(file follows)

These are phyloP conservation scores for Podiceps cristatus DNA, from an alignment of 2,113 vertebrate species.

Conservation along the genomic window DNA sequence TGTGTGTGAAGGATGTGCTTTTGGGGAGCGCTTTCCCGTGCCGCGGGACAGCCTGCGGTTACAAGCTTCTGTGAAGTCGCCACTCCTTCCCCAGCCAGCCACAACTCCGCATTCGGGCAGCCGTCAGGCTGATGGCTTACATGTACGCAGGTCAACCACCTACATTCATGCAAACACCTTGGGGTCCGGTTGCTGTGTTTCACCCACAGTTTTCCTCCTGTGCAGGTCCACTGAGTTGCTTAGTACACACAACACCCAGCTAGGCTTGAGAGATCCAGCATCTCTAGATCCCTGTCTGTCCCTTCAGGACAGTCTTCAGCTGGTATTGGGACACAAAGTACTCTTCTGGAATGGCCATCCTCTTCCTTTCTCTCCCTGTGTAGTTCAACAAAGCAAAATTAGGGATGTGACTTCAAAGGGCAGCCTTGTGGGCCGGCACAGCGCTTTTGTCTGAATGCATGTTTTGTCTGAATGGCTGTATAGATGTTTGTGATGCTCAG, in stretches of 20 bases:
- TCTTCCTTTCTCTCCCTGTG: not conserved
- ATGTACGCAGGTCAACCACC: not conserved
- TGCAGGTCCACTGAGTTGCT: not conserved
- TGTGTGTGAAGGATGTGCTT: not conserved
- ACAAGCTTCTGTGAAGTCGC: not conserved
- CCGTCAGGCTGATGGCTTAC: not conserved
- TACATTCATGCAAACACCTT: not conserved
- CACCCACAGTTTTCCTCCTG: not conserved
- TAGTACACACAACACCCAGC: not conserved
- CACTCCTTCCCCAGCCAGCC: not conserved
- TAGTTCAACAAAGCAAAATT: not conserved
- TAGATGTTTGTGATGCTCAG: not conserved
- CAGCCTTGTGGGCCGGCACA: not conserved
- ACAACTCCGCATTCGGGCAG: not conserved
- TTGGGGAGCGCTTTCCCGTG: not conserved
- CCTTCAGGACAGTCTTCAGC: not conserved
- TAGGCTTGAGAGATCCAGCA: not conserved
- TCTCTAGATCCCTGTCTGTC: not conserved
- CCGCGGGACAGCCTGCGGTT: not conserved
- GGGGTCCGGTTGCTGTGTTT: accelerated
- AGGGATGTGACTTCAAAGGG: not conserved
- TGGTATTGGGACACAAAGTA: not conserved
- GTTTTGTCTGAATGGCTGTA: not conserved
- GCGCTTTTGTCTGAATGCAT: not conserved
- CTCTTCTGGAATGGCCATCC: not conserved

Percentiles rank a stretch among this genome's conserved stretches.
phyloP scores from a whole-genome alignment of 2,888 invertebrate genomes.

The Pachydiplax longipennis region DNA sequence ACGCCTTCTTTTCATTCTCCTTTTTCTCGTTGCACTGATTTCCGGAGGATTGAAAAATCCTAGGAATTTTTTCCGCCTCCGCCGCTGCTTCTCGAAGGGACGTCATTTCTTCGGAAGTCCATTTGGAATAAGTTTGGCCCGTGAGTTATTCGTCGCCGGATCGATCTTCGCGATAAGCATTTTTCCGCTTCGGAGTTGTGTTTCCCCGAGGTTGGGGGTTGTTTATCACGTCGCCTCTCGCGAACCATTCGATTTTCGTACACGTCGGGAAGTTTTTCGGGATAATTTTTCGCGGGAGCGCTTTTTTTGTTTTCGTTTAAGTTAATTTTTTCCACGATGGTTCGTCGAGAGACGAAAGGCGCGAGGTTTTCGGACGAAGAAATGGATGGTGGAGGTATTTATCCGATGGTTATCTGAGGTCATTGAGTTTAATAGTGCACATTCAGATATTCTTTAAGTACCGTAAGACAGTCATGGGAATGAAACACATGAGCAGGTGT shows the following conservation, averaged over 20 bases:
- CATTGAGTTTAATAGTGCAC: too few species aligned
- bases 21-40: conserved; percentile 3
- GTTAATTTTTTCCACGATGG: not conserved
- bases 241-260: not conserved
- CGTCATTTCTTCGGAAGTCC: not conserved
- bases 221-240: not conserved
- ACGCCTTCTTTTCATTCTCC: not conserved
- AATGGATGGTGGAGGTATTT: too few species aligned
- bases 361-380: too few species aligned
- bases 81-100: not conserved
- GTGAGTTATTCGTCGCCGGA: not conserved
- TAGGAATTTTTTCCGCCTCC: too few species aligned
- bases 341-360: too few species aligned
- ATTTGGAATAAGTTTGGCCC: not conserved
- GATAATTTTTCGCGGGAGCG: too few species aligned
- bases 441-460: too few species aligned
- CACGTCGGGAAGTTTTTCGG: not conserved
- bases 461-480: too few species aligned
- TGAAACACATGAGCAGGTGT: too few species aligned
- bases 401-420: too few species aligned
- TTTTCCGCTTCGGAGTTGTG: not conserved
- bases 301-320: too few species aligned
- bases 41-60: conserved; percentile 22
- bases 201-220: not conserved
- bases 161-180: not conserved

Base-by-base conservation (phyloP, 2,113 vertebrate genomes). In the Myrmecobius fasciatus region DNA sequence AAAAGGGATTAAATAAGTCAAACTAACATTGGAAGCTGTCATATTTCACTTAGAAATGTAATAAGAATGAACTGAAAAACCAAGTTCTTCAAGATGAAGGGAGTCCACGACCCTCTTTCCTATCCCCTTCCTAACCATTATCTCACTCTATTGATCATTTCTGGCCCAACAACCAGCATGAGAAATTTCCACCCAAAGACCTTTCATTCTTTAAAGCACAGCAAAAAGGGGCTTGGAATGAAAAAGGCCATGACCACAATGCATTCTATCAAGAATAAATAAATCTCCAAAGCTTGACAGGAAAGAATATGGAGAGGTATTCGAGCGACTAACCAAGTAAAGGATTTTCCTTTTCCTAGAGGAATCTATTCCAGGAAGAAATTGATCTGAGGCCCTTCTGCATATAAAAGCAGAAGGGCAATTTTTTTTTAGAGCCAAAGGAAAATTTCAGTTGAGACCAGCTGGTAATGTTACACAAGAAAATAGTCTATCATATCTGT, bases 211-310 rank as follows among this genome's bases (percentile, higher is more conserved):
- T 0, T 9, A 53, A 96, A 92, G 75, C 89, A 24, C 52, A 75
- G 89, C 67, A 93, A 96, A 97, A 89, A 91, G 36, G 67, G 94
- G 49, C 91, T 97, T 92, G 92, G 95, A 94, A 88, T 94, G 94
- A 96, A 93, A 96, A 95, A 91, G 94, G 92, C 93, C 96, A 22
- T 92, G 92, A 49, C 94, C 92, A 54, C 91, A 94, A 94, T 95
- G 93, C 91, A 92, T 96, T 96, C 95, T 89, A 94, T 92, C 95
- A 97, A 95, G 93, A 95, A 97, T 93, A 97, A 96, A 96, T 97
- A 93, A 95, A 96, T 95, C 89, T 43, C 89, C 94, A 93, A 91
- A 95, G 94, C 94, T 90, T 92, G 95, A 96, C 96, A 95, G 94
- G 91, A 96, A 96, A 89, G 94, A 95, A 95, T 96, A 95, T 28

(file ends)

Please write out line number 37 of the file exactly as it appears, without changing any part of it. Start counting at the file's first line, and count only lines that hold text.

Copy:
- ACGCCTTCTTTTCATTCTCC: not conserved